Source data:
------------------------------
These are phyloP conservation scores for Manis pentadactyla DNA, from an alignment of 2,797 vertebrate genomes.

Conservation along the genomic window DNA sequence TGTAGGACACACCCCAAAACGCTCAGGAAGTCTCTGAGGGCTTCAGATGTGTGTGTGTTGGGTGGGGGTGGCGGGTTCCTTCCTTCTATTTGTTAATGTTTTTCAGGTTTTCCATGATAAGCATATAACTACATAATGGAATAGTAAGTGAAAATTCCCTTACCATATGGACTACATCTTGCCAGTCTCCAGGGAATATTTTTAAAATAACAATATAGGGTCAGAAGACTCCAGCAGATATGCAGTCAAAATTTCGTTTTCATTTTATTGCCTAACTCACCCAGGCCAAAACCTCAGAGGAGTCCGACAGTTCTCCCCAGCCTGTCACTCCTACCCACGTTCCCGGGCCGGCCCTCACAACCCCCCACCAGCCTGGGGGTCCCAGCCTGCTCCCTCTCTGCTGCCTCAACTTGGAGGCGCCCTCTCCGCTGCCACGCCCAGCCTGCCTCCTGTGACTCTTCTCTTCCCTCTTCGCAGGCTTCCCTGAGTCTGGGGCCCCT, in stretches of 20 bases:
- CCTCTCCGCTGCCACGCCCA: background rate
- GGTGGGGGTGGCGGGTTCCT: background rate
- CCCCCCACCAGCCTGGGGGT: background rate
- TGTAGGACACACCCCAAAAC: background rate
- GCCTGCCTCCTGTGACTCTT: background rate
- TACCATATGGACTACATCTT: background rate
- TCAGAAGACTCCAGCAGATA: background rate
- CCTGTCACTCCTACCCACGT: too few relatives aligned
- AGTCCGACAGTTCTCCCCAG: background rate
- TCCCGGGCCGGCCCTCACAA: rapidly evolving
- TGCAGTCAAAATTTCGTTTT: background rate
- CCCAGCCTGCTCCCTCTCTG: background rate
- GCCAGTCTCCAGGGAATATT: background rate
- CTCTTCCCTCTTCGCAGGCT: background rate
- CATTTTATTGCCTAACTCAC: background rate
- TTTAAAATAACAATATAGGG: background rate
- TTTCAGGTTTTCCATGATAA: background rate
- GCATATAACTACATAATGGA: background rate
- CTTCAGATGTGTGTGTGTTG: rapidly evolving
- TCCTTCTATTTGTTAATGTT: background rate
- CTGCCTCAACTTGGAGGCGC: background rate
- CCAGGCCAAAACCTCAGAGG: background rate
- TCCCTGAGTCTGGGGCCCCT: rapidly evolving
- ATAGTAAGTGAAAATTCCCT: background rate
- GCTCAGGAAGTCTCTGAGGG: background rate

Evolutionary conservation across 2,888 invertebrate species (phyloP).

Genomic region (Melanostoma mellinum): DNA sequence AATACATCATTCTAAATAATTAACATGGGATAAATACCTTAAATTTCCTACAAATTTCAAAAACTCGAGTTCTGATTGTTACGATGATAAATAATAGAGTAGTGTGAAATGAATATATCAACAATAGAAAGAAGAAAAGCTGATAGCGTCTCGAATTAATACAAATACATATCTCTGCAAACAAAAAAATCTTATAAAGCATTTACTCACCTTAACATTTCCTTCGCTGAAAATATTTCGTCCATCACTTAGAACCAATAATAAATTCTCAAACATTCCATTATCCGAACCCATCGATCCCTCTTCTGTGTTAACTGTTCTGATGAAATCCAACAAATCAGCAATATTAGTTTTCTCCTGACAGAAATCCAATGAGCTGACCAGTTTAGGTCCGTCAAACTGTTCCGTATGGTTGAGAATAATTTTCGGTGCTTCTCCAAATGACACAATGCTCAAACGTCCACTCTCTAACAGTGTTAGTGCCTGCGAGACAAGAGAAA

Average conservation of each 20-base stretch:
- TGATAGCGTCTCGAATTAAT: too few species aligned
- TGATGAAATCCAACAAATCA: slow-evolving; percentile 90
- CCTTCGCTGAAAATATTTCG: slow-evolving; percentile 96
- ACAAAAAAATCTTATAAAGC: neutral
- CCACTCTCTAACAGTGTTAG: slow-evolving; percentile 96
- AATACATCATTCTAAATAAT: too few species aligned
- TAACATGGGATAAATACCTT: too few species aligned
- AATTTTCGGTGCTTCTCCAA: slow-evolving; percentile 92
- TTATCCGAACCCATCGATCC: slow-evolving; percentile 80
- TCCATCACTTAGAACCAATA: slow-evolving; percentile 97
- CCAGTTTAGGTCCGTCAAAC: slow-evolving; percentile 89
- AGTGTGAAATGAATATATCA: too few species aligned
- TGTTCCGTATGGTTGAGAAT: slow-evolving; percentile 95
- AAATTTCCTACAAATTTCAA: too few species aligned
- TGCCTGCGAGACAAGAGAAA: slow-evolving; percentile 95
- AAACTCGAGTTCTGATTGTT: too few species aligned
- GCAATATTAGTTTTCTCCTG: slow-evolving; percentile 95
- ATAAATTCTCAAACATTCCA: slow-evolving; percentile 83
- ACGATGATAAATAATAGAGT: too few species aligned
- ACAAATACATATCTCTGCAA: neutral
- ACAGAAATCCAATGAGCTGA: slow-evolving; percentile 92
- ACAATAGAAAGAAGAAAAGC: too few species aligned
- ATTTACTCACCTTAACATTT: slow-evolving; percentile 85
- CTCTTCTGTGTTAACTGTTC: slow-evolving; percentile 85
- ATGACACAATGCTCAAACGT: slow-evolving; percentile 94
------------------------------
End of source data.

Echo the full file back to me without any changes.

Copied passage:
These are phyloP conservation scores for Manis pentadactyla DNA, from an alignment of 2,797 vertebrate genomes.

Conservation along the genomic window DNA sequence TGTAGGACACACCCCAAAACGCTCAGGAAGTCTCTGAGGGCTTCAGATGTGTGTGTGTTGGGTGGGGGTGGCGGGTTCCTTCCTTCTATTTGTTAATGTTTTTCAGGTTTTCCATGATAAGCATATAACTACATAATGGAATAGTAAGTGAAAATTCCCTTACCATATGGACTACATCTTGCCAGTCTCCAGGGAATATTTTTAAAATAACAATATAGGGTCAGAAGACTCCAGCAGATATGCAGTCAAAATTTCGTTTTCATTTTATTGCCTAACTCACCCAGGCCAAAACCTCAGAGGAGTCCGACAGTTCTCCCCAGCCTGTCACTCCTACCCACGTTCCCGGGCCGGCCCTCACAACCCCCCACCAGCCTGGGGGTCCCAGCCTGCTCCCTCTCTGCTGCCTCAACTTGGAGGCGCCCTCTCCGCTGCCACGCCCAGCCTGCCTCCTGTGACTCTTCTCTTCCCTCTTCGCAGGCTTCCCTGAGTCTGGGGCCCCT, in stretches of 20 bases:
- CCTCTCCGCTGCCACGCCCA: background rate
- GGTGGGGGTGGCGGGTTCCT: background rate
- CCCCCCACCAGCCTGGGGGT: background rate
- TGTAGGACACACCCCAAAAC: background rate
- GCCTGCCTCCTGTGACTCTT: background rate
- TACCATATGGACTACATCTT: background rate
- TCAGAAGACTCCAGCAGATA: background rate
- CCTGTCACTCCTACCCACGT: too few relatives aligned
- AGTCCGACAGTTCTCCCCAG: background rate
- TCCCGGGCCGGCCCTCACAA: rapidly evolving
- TGCAGTCAAAATTTCGTTTT: background rate
- CCCAGCCTGCTCCCTCTCTG: background rate
- GCCAGTCTCCAGGGAATATT: background rate
- CTCTTCCCTCTTCGCAGGCT: background rate
- CATTTTATTGCCTAACTCAC: background rate
- TTTAAAATAACAATATAGGG: background rate
- TTTCAGGTTTTCCATGATAA: background rate
- GCATATAACTACATAATGGA: background rate
- CTTCAGATGTGTGTGTGTTG: rapidly evolving
- TCCTTCTATTTGTTAATGTT: background rate
- CTGCCTCAACTTGGAGGCGC: background rate
- CCAGGCCAAAACCTCAGAGG: background rate
- TCCCTGAGTCTGGGGCCCCT: rapidly evolving
- ATAGTAAGTGAAAATTCCCT: background rate
- GCTCAGGAAGTCTCTGAGGG: background rate

Evolutionary conservation across 2,888 invertebrate species (phyloP).

Genomic region (Melanostoma mellinum): DNA sequence AATACATCATTCTAAATAATTAACATGGGATAAATACCTTAAATTTCCTACAAATTTCAAAAACTCGAGTTCTGATTGTTACGATGATAAATAATAGAGTAGTGTGAAATGAATATATCAACAATAGAAAGAAGAAAAGCTGATAGCGTCTCGAATTAATACAAATACATATCTCTGCAAACAAAAAAATCTTATAAAGCATTTACTCACCTTAACATTTCCTTCGCTGAAAATATTTCGTCCATCACTTAGAACCAATAATAAATTCTCAAACATTCCATTATCCGAACCCATCGATCCCTCTTCTGTGTTAACTGTTCTGATGAAATCCAACAAATCAGCAATATTAGTTTTCTCCTGACAGAAATCCAATGAGCTGACCAGTTTAGGTCCGTCAAACTGTTCCGTATGGTTGAGAATAATTTTCGGTGCTTCTCCAAATGACACAATGCTCAAACGTCCACTCTCTAACAGTGTTAGTGCCTGCGAGACAAGAGAAA

Average conservation of each 20-base stretch:
- TGATAGCGTCTCGAATTAAT: too few species aligned
- TGATGAAATCCAACAAATCA: slow-evolving; percentile 90
- CCTTCGCTGAAAATATTTCG: slow-evolving; percentile 96
- ACAAAAAAATCTTATAAAGC: neutral
- CCACTCTCTAACAGTGTTAG: slow-evolving; percentile 96
- AATACATCATTCTAAATAAT: too few species aligned
- TAACATGGGATAAATACCTT: too few species aligned
- AATTTTCGGTGCTTCTCCAA: slow-evolving; percentile 92
- TTATCCGAACCCATCGATCC: slow-evolving; percentile 80
- TCCATCACTTAGAACCAATA: slow-evolving; percentile 97
- CCAGTTTAGGTCCGTCAAAC: slow-evolving; percentile 89
- AGTGTGAAATGAATATATCA: too few species aligned
- TGTTCCGTATGGTTGAGAAT: slow-evolving; percentile 95
- AAATTTCCTACAAATTTCAA: too few species aligned
- TGCCTGCGAGACAAGAGAAA: slow-evolving; percentile 95
- AAACTCGAGTTCTGATTGTT: too few species aligned
- GCAATATTAGTTTTCTCCTG: slow-evolving; percentile 95
- ATAAATTCTCAAACATTCCA: slow-evolving; percentile 83
- ACGATGATAAATAATAGAGT: too few species aligned
- ACAAATACATATCTCTGCAA: neutral
- ACAGAAATCCAATGAGCTGA: slow-evolving; percentile 92
- ACAATAGAAAGAAGAAAAGC: too few species aligned
- ATTTACTCACCTTAACATTT: slow-evolving; percentile 85
- CTCTTCTGTGTTAACTGTTC: slow-evolving; percentile 85
- ATGACACAATGCTCAAACGT: slow-evolving; percentile 94